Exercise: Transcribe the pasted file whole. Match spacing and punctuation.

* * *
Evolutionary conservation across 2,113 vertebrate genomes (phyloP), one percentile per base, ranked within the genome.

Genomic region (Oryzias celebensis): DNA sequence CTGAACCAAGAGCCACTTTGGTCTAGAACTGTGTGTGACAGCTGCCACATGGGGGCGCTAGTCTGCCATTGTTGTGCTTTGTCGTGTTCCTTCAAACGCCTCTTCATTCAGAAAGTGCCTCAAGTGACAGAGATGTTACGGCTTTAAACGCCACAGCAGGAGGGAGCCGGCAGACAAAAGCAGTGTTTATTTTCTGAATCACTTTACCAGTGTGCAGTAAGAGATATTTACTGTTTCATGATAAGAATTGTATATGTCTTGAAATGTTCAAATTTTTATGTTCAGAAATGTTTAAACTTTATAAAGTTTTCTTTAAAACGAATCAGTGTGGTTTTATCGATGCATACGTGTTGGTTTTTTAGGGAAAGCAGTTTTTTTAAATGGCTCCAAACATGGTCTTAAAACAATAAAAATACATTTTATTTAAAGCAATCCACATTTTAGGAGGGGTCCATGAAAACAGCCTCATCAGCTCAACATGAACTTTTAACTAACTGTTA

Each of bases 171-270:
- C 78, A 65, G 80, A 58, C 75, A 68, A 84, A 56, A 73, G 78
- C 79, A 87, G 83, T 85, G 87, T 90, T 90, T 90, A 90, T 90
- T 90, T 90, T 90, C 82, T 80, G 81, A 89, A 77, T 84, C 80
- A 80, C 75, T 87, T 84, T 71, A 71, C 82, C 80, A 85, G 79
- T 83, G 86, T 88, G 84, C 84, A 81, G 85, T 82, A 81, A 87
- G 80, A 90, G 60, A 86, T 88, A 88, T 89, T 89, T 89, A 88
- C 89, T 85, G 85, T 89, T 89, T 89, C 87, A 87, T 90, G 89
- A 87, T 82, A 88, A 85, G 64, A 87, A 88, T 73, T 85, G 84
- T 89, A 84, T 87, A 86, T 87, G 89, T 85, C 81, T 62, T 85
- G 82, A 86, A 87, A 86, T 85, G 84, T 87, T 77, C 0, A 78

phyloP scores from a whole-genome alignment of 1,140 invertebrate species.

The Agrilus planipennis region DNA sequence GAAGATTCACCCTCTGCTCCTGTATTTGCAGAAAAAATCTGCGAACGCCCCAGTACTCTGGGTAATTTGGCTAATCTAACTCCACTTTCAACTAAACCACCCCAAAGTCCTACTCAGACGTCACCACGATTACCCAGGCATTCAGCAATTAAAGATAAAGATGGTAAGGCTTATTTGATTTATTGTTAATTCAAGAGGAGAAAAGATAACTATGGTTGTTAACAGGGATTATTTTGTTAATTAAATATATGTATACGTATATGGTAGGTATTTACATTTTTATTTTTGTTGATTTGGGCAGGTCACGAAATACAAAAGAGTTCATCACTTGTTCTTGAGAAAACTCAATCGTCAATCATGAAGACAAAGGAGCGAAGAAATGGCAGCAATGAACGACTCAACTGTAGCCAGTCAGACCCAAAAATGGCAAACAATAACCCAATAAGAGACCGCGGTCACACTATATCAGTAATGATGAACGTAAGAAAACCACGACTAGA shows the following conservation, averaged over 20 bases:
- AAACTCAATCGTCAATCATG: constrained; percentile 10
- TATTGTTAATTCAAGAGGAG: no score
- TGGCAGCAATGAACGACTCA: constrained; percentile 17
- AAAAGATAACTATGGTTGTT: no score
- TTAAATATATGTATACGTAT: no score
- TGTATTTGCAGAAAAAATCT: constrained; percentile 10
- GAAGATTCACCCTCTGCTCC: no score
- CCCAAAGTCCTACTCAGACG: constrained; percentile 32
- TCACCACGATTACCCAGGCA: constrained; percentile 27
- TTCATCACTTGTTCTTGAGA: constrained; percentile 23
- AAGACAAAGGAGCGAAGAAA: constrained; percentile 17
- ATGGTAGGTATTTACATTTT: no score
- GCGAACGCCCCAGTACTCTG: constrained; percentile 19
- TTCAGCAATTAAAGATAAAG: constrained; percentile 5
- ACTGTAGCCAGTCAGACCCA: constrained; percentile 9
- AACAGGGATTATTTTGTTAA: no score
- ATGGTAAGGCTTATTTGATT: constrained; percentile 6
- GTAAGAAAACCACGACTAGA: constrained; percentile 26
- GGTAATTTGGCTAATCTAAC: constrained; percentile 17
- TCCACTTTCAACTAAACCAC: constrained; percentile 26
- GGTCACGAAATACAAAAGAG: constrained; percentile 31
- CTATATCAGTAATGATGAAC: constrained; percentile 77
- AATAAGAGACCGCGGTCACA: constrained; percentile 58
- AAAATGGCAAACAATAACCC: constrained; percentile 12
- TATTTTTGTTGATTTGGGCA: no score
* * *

Evolutionary conservation across 2,113 vertebrate genomes (phyloP), one percentile per base, ranked within the genome.

Genomic region (Oryzias celebensis): DNA sequence CTGAACCAAGAGCCACTTTGGTCTAGAACTGTGTGTGACAGCTGCCACATGGGGGCGCTAGTCTGCCATTGTTGTGCTTTGTCGTGTTCCTTCAAACGCCTCTTCATTCAGAAAGTGCCTCAAGTGACAGAGATGTTACGGCTTTAAACGCCACAGCAGGAGGGAGCCGGCAGACAAAAGCAGTGTTTATTTTCTGAATCACTTTACCAGTGTGCAGTAAGAGATATTTACTGTTTCATGATAAGAATTGTATATGTCTTGAAATGTTCAAATTTTTATGTTCAGAAATGTTTAAACTTTATAAAGTTTTCTTTAAAACGAATCAGTGTGGTTTTATCGATGCATACGTGTTGGTTTTTTAGGGAAAGCAGTTTTTTTAAATGGCTCCAAACATGGTCTTAAAACAATAAAAATACATTTTATTTAAAGCAATCCACATTTTAGGAGGGGTCCATGAAAACAGCCTCATCAGCTCAACATGAACTTTTAACTAACTGTTA

Each of bases 171-270:
- C 78, A 65, G 80, A 58, C 75, A 68, A 84, A 56, A 73, G 78
- C 79, A 87, G 83, T 85, G 87, T 90, T 90, T 90, A 90, T 90
- T 90, T 90, T 90, C 82, T 80, G 81, A 89, A 77, T 84, C 80
- A 80, C 75, T 87, T 84, T 71, A 71, C 82, C 80, A 85, G 79
- T 83, G 86, T 88, G 84, C 84, A 81, G 85, T 82, A 81, A 87
- G 80, A 90, G 60, A 86, T 88, A 88, T 89, T 89, T 89, A 88
- C 89, T 85, G 85, T 89, T 89, T 89, C 87, A 87, T 90, G 89
- A 87, T 82, A 88, A 85, G 64, A 87, A 88, T 73, T 85, G 84
- T 89, A 84, T 87, A 86, T 87, G 89, T 85, C 81, T 62, T 85
- G 82, A 86, A 87, A 86, T 85, G 84, T 87, T 77, C 0, A 78

phyloP scores from a whole-genome alignment of 1,140 invertebrate species.

The Agrilus planipennis region DNA sequence GAAGATTCACCCTCTGCTCCTGTATTTGCAGAAAAAATCTGCGAACGCCCCAGTACTCTGGGTAATTTGGCTAATCTAACTCCACTTTCAACTAAACCACCCCAAAGTCCTACTCAGACGTCACCACGATTACCCAGGCATTCAGCAATTAAAGATAAAGATGGTAAGGCTTATTTGATTTATTGTTAATTCAAGAGGAGAAAAGATAACTATGGTTGTTAACAGGGATTATTTTGTTAATTAAATATATGTATACGTATATGGTAGGTATTTACATTTTTATTTTTGTTGATTTGGGCAGGTCACGAAATACAAAAGAGTTCATCACTTGTTCTTGAGAAAACTCAATCGTCAATCATGAAGACAAAGGAGCGAAGAAATGGCAGCAATGAACGACTCAACTGTAGCCAGTCAGACCCAAAAATGGCAAACAATAACCCAATAAGAGACCGCGGTCACACTATATCAGTAATGATGAACGTAAGAAAACCACGACTAGA shows the following conservation, averaged over 20 bases:
- AAACTCAATCGTCAATCATG: constrained; percentile 10
- TATTGTTAATTCAAGAGGAG: no score
- TGGCAGCAATGAACGACTCA: constrained; percentile 17
- AAAAGATAACTATGGTTGTT: no score
- TTAAATATATGTATACGTAT: no score
- TGTATTTGCAGAAAAAATCT: constrained; percentile 10
- GAAGATTCACCCTCTGCTCC: no score
- CCCAAAGTCCTACTCAGACG: constrained; percentile 32
- TCACCACGATTACCCAGGCA: constrained; percentile 27
- TTCATCACTTGTTCTTGAGA: constrained; percentile 23
- AAGACAAAGGAGCGAAGAAA: constrained; percentile 17
- ATGGTAGGTATTTACATTTT: no score
- GCGAACGCCCCAGTACTCTG: constrained; percentile 19
- TTCAGCAATTAAAGATAAAG: constrained; percentile 5
- ACTGTAGCCAGTCAGACCCA: constrained; percentile 9
- AACAGGGATTATTTTGTTAA: no score
- ATGGTAAGGCTTATTTGATT: constrained; percentile 6
- GTAAGAAAACCACGACTAGA: constrained; percentile 26
- GGTAATTTGGCTAATCTAAC: constrained; percentile 17
- TCCACTTTCAACTAAACCAC: constrained; percentile 26
- GGTCACGAAATACAAAAGAG: constrained; percentile 31
- CTATATCAGTAATGATGAAC: constrained; percentile 77
- AATAAGAGACCGCGGTCACA: constrained; percentile 58
- AAAATGGCAAACAATAACCC: constrained; percentile 12
- TATTTTTGTTGATTTGGGCA: no score